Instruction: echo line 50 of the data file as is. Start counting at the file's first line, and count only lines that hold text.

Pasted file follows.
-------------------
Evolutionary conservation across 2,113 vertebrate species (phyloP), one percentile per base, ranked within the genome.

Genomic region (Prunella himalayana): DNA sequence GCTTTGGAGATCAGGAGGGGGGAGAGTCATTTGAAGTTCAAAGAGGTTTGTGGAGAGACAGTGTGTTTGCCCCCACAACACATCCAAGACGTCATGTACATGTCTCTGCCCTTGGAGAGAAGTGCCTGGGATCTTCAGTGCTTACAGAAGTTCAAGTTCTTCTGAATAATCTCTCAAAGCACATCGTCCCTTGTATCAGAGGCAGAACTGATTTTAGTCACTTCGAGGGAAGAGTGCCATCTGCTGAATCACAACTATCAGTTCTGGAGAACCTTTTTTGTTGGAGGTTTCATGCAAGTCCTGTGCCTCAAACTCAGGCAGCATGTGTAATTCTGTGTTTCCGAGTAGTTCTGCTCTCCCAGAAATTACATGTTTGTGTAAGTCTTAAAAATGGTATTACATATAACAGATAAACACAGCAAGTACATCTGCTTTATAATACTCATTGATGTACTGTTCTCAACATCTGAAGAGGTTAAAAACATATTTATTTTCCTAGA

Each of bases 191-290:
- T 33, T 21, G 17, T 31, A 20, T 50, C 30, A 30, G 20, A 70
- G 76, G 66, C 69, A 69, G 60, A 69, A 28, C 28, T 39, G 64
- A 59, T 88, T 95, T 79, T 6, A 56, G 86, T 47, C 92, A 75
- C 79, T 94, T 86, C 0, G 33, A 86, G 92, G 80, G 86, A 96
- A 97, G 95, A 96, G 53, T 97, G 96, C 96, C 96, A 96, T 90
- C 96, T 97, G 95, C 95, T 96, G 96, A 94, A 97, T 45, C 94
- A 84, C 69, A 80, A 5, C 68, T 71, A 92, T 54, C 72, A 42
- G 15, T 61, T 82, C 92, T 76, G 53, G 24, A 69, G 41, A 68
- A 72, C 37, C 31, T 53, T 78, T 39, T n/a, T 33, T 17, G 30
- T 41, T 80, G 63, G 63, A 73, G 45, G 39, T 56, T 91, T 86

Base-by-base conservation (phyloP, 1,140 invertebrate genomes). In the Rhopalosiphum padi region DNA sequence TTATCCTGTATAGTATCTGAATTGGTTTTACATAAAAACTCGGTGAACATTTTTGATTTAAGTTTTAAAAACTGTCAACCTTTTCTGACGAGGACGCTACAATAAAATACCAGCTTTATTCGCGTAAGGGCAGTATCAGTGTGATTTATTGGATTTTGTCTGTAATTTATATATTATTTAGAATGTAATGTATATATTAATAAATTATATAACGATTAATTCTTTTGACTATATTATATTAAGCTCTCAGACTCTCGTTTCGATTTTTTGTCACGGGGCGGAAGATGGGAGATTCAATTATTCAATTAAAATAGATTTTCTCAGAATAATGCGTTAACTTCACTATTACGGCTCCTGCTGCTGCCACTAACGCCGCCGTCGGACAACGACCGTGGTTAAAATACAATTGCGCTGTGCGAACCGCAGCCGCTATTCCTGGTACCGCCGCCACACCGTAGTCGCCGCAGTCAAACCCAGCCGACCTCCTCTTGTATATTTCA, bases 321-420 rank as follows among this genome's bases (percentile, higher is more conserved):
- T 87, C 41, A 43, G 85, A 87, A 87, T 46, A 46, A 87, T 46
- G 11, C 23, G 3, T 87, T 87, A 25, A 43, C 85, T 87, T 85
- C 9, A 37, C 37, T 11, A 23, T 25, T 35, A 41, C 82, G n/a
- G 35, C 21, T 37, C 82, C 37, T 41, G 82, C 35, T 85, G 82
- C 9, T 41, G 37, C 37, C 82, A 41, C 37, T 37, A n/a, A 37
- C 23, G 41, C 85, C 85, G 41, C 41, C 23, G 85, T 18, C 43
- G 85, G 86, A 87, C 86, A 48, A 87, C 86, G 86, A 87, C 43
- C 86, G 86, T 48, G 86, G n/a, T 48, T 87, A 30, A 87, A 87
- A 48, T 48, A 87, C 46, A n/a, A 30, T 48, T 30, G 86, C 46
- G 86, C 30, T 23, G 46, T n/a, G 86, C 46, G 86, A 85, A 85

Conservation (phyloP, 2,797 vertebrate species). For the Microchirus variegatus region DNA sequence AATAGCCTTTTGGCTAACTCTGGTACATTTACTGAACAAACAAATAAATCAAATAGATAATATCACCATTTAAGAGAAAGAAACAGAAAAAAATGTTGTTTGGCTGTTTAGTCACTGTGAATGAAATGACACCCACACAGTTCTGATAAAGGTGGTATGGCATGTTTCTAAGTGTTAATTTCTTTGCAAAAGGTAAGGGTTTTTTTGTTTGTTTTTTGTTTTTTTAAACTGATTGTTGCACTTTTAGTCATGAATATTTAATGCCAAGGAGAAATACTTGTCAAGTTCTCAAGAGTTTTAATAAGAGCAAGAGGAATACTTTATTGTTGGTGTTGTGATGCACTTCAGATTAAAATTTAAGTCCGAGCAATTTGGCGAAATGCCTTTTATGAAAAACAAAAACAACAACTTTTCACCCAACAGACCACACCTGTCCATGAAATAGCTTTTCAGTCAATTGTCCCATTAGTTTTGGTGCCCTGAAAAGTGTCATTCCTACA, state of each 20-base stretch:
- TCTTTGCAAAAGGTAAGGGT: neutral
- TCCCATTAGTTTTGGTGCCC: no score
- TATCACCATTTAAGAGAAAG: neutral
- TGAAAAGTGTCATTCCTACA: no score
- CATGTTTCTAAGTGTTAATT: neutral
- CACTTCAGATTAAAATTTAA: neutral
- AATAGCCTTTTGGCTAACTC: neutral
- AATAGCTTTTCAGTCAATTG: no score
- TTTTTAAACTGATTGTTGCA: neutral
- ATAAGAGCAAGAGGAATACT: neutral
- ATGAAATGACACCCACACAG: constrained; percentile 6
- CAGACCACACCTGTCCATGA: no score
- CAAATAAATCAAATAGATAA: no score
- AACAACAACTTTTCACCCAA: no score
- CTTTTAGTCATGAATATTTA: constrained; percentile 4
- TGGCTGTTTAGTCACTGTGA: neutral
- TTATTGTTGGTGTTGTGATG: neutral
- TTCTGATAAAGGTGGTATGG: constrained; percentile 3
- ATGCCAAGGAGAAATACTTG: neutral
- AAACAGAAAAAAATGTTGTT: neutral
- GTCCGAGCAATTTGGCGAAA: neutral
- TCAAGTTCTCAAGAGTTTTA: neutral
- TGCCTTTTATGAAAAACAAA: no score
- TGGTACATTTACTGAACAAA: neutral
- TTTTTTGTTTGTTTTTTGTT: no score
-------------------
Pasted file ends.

- TTTTTTGTTTGTTTTTTGTT: no score